The chicks grow up just in time. In late January, as the summer sunshine rapidly declines at
Led by experienced members, this exodus occurs at every Adelie colony all around
To flee the winter darkness, the penguins rely on the Antarctic pack ice, a seasonal phenomenon that grows outward in every direction from mainland
Although penguins can travel much faster by swimming than by traversing the ice, they can swim for only a couple of hours at a time before growing exhausted. The birds rest on the floes, huddling together at night.
But the pack ice is foe as well as friend to the Adelies. If the birds do not keep moving, the pack ice will cut off their access to open water as it freezes up solidly behind them, preventing the penguins from hunting for food.
From ships leaving
The penguins aim their route toward natural breaks in the ice called polynyas, formed by slightly warmer deep currents welling up from the depths. There, the Adelies know, they can hunt their prey, mostly Antarctic silverfish and krill, a tiny shrimplike animal.
"They aren't simply drifting randomly with the ice," said Fraser. "They're moving with a purpose, hopscotching across the ice to seek areas of high prey availability, which doesn't occur just anywhere, but in specific regions."
Researchers have never been able to follow the Adelies on the winter migration. But six years ago, Ainley and biologists at other colonies began attaching small leg-band sensors to some of the birds before their departure. When the penguins returned to nest, the researchers downloaded the information.
From sunlight readings taken every 60 seconds, scientists were able to figure out how far north the penguins had traveled. At the height of winter, the Cape Royds Adelies were several hundred miles north of the
"We were a little surprised," said Ainley. "We didn't know they traveled that far."
The finding brought into focus the fate that awaits the Adelies if global warming turns off their winter sunlight.
Shifts at the poles
Temperatures are rising worldwide, but the warming has been more severe in the
At the other end of the world, the Antarctic pack ice has not been so severely disrupted. But in
As it does, more than just penguins are at stake.
"The dangers of losing sea ice cover in the southern latitudes of the Southern Ocean is that the unique community associated with that cover would disappear," said Ainley. "The krill, fish, penguins and seals, the whole works. They'd be replaced by marine critters from the [warmer] sub-Antarctic."
In fact, the northern half of the
Grasses not seen on the peninsula since humans arrived 200 years ago are now growing luxuriantly in northern areas. Chinstrap and Gentoo penguins, which don't rely on sea ice in their life cycle, are colonizing the peninsula.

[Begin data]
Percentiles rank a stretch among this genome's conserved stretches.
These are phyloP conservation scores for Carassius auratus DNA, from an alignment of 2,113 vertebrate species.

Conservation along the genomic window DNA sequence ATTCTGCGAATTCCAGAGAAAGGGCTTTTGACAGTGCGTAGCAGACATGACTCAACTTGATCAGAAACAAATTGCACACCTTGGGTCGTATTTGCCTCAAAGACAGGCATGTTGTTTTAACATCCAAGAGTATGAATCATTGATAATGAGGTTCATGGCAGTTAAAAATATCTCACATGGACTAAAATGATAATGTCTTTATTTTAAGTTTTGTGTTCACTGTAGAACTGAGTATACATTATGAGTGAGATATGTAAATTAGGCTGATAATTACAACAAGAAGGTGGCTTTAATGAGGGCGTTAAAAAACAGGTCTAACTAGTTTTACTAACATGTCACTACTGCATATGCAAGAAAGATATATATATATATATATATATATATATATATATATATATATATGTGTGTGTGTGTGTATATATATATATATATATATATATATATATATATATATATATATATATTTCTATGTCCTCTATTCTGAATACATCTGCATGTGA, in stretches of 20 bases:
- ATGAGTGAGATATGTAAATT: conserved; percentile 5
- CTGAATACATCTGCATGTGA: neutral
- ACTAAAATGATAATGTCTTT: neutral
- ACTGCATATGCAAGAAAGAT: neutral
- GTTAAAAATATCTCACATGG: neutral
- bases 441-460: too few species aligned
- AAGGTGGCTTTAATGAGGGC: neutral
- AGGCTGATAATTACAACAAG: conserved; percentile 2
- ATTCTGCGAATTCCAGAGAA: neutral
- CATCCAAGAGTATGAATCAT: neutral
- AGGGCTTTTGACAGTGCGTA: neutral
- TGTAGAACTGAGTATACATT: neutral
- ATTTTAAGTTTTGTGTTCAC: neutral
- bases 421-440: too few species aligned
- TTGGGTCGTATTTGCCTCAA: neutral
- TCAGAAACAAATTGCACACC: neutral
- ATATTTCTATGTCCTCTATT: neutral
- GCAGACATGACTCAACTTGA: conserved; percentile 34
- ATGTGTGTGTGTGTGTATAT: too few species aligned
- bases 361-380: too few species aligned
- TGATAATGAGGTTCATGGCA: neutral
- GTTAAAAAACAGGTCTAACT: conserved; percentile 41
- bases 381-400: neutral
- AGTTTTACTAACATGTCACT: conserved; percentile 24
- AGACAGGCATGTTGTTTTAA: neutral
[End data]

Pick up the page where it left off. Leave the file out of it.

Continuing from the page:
As those species move in, the Adelies are disappearing. In the area Fraser studies -- the vicinity of the U.S. Palmer Research Station, along the coast of the
"Adelie populations where we work have decreased by 80 percent over the last 30 years," said Fraser. "We're at a point that of the 56 active colonies we work with, 80 percent of them are no longer numerically viable; they have too few pairs to sustain them."
For the moment, the situation is different for Ainley's penguins at
So far, global warming does not seem to have affected their winter migration, perhaps because area temperatures have not risen as much as they have along the peninsula. And thanks to new breaks in the ice near their nesting grounds, Adelie parents are finding it easier to hunt. More of their chicks are surviving, leading to a population boom.
"Right now global warming is doing great things for penguins in the
But the good times cannot last if the pack ice melts away, even at
"That's the nightmare scenario for Adelie penguins," Fraser said. "Below the
The struggles of the Adelies and other Antarctic species may seem remote, but experts say they are signals not to be ignored.
They note that although
"The rate of change is accelerating at an unprecedented rate," said Ainley, "at least in the context of the last few thousands or tens of thousands of years."
The global significance of that change is the reason so much scientific firepower is being focused on Antarctica, from biologists watching how warming affects penguin colonies to geologists documenting deterioration of the massive ice sheets that cover the western continent.
"Climate change is very serious stuff, and that's the message Adelie penguins have been telling us," Ainley said. "Humans have to learn lessons from what these penguins are going through."
Iceberg was an early test for Adelies
Seven years ago, the largest iceberg in recorded history broke off Antarctica's Ross Ice Shelf, a chunk of ice slightly larger than the
After calving from the shelf, the iceberg broke in two and the larger piece slowly floated hundreds of miles west, reaching
The Adelie colony had just left on its annual nine-month winter migration. When the birds returned for the breeding season in October, they found their way blocked by the icebergs while still far out at sea. To get to their nesting ground, the penguins had to walk 50 miles or more around the bergs on jammed-up sea ice.
Slow and clumsy on their feet, the birds arrived exhausted, said biologist David Ainley. When the females left the nests to seek food in open water, leaving the males to incubate the eggs, they had to traverse the 50 miles all over again.
"The females walked out and never came back," said Ainley. "They didn't want to make the trip again."
The males stayed with the eggs for weeks, he said, "but when their mates never returned to relieve them, they finally got so hungry they ... abandoned the eggs in the nests."
The icebergs remained for four years before floating off, giving Ainley a chance to observe how the penguins reacted in subsequent breeding seasons.
Older Adelie pairs, he found, stubbornly kept returning to familiar ground even though fewer chicks hatched because of the difficult conditions. The colony, which had 4,000 breeding pairs in 2002 and was one of the fastest growing in
But many younger penguins abandoned Royds to join colonies miles away that were not blocked by the icebergs.
Ainley said he sees a lesson in this for the future. If global warming melts the ice around the Adelies' traditional territories so severely that it can no longer support them, some will simply perish.
But young pairs may head south, finding new territories in places that used to be too cold for penguins. That, Ainley said, may extend the species' survival -- at least for a time.